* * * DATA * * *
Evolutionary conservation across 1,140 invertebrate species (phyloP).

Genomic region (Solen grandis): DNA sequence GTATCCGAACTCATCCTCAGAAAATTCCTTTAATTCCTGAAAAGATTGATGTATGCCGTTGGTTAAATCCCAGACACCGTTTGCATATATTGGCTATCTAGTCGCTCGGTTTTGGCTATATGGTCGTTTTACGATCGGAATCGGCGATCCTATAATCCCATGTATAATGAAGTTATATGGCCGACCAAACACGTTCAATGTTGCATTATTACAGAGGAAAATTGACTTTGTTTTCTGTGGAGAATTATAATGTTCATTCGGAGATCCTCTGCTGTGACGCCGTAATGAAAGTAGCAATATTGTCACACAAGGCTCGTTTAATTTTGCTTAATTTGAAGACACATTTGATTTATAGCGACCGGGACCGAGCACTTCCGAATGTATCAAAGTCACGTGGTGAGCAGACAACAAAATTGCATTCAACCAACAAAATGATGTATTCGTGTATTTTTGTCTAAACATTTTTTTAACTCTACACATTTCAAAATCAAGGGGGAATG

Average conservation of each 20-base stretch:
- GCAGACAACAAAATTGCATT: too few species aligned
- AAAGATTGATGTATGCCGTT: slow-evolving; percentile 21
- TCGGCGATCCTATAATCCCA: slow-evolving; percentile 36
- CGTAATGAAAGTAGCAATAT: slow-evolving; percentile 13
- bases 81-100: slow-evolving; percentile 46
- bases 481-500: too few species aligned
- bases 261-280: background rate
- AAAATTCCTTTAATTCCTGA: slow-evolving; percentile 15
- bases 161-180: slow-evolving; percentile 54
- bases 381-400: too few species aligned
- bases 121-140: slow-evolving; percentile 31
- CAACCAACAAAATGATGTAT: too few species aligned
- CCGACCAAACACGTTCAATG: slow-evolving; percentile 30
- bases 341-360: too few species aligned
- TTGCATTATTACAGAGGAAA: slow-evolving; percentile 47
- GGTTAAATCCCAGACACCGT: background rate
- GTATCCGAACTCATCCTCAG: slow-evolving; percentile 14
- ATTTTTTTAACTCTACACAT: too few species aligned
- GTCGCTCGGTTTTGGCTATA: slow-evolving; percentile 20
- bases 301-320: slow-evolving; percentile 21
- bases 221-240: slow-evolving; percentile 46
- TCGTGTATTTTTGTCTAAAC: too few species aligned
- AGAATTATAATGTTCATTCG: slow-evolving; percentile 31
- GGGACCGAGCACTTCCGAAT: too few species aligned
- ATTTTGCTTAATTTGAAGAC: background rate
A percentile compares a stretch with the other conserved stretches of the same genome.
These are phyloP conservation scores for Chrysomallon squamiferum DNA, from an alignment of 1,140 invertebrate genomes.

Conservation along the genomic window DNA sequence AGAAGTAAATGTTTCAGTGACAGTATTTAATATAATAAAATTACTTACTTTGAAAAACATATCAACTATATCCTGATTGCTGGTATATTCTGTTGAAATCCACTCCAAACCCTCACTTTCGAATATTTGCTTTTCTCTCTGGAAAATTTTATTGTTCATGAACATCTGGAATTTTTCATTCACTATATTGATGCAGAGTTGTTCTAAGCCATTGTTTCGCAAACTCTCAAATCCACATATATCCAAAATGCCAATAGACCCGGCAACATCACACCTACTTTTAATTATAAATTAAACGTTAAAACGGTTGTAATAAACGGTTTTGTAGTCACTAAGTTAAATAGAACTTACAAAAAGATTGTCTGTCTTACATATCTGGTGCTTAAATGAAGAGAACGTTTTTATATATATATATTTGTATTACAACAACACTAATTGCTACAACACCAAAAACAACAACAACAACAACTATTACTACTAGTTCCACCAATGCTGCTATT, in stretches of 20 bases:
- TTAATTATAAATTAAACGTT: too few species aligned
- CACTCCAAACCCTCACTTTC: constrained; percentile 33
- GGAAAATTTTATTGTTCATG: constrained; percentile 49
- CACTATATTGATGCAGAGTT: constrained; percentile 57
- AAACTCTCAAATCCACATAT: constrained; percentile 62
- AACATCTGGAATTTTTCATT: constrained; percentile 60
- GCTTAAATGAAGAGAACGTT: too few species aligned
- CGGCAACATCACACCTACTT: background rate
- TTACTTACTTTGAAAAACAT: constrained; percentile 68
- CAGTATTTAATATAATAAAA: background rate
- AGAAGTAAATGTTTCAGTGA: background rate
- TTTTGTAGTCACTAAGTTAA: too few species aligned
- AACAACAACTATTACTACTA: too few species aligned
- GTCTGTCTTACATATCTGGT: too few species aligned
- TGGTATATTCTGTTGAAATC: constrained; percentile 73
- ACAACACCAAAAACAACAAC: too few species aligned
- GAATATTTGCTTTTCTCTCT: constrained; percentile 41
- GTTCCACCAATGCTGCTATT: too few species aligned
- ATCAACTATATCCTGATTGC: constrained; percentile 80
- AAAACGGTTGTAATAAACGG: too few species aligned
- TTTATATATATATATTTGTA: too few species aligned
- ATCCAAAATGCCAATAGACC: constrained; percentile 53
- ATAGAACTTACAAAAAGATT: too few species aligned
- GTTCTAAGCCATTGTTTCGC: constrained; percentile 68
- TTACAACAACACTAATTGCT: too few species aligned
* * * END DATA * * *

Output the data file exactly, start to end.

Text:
Evolutionary conservation across 1,140 invertebrate species (phyloP).

Genomic region (Solen grandis): DNA sequence GTATCCGAACTCATCCTCAGAAAATTCCTTTAATTCCTGAAAAGATTGATGTATGCCGTTGGTTAAATCCCAGACACCGTTTGCATATATTGGCTATCTAGTCGCTCGGTTTTGGCTATATGGTCGTTTTACGATCGGAATCGGCGATCCTATAATCCCATGTATAATGAAGTTATATGGCCGACCAAACACGTTCAATGTTGCATTATTACAGAGGAAAATTGACTTTGTTTTCTGTGGAGAATTATAATGTTCATTCGGAGATCCTCTGCTGTGACGCCGTAATGAAAGTAGCAATATTGTCACACAAGGCTCGTTTAATTTTGCTTAATTTGAAGACACATTTGATTTATAGCGACCGGGACCGAGCACTTCCGAATGTATCAAAGTCACGTGGTGAGCAGACAACAAAATTGCATTCAACCAACAAAATGATGTATTCGTGTATTTTTGTCTAAACATTTTTTTAACTCTACACATTTCAAAATCAAGGGGGAATG

Average conservation of each 20-base stretch:
- GCAGACAACAAAATTGCATT: too few species aligned
- AAAGATTGATGTATGCCGTT: slow-evolving; percentile 21
- TCGGCGATCCTATAATCCCA: slow-evolving; percentile 36
- CGTAATGAAAGTAGCAATAT: slow-evolving; percentile 13
- bases 81-100: slow-evolving; percentile 46
- bases 481-500: too few species aligned
- bases 261-280: background rate
- AAAATTCCTTTAATTCCTGA: slow-evolving; percentile 15
- bases 161-180: slow-evolving; percentile 54
- bases 381-400: too few species aligned
- bases 121-140: slow-evolving; percentile 31
- CAACCAACAAAATGATGTAT: too few species aligned
- CCGACCAAACACGTTCAATG: slow-evolving; percentile 30
- bases 341-360: too few species aligned
- TTGCATTATTACAGAGGAAA: slow-evolving; percentile 47
- GGTTAAATCCCAGACACCGT: background rate
- GTATCCGAACTCATCCTCAG: slow-evolving; percentile 14
- ATTTTTTTAACTCTACACAT: too few species aligned
- GTCGCTCGGTTTTGGCTATA: slow-evolving; percentile 20
- bases 301-320: slow-evolving; percentile 21
- bases 221-240: slow-evolving; percentile 46
- TCGTGTATTTTTGTCTAAAC: too few species aligned
- AGAATTATAATGTTCATTCG: slow-evolving; percentile 31
- GGGACCGAGCACTTCCGAAT: too few species aligned
- ATTTTGCTTAATTTGAAGAC: background rate
A percentile compares a stretch with the other conserved stretches of the same genome.
These are phyloP conservation scores for Chrysomallon squamiferum DNA, from an alignment of 1,140 invertebrate genomes.

Conservation along the genomic window DNA sequence AGAAGTAAATGTTTCAGTGACAGTATTTAATATAATAAAATTACTTACTTTGAAAAACATATCAACTATATCCTGATTGCTGGTATATTCTGTTGAAATCCACTCCAAACCCTCACTTTCGAATATTTGCTTTTCTCTCTGGAAAATTTTATTGTTCATGAACATCTGGAATTTTTCATTCACTATATTGATGCAGAGTTGTTCTAAGCCATTGTTTCGCAAACTCTCAAATCCACATATATCCAAAATGCCAATAGACCCGGCAACATCACACCTACTTTTAATTATAAATTAAACGTTAAAACGGTTGTAATAAACGGTTTTGTAGTCACTAAGTTAAATAGAACTTACAAAAAGATTGTCTGTCTTACATATCTGGTGCTTAAATGAAGAGAACGTTTTTATATATATATATTTGTATTACAACAACACTAATTGCTACAACACCAAAAACAACAACAACAACAACTATTACTACTAGTTCCACCAATGCTGCTATT, in stretches of 20 bases:
- TTAATTATAAATTAAACGTT: too few species aligned
- CACTCCAAACCCTCACTTTC: constrained; percentile 33
- GGAAAATTTTATTGTTCATG: constrained; percentile 49
- CACTATATTGATGCAGAGTT: constrained; percentile 57
- AAACTCTCAAATCCACATAT: constrained; percentile 62
- AACATCTGGAATTTTTCATT: constrained; percentile 60
- GCTTAAATGAAGAGAACGTT: too few species aligned
- CGGCAACATCACACCTACTT: background rate
- TTACTTACTTTGAAAAACAT: constrained; percentile 68
- CAGTATTTAATATAATAAAA: background rate
- AGAAGTAAATGTTTCAGTGA: background rate
- TTTTGTAGTCACTAAGTTAA: too few species aligned
- AACAACAACTATTACTACTA: too few species aligned
- GTCTGTCTTACATATCTGGT: too few species aligned
- TGGTATATTCTGTTGAAATC: constrained; percentile 73
- ACAACACCAAAAACAACAAC: too few species aligned
- GAATATTTGCTTTTCTCTCT: constrained; percentile 41
- GTTCCACCAATGCTGCTATT: too few species aligned
- ATCAACTATATCCTGATTGC: constrained; percentile 80
- AAAACGGTTGTAATAAACGG: too few species aligned
- TTTATATATATATATTTGTA: too few species aligned
- ATCCAAAATGCCAATAGACC: constrained; percentile 53
- ATAGAACTTACAAAAAGATT: too few species aligned
- GTTCTAAGCCATTGTTTCGC: constrained; percentile 68
- TTACAACAACACTAATTGCT: too few species aligned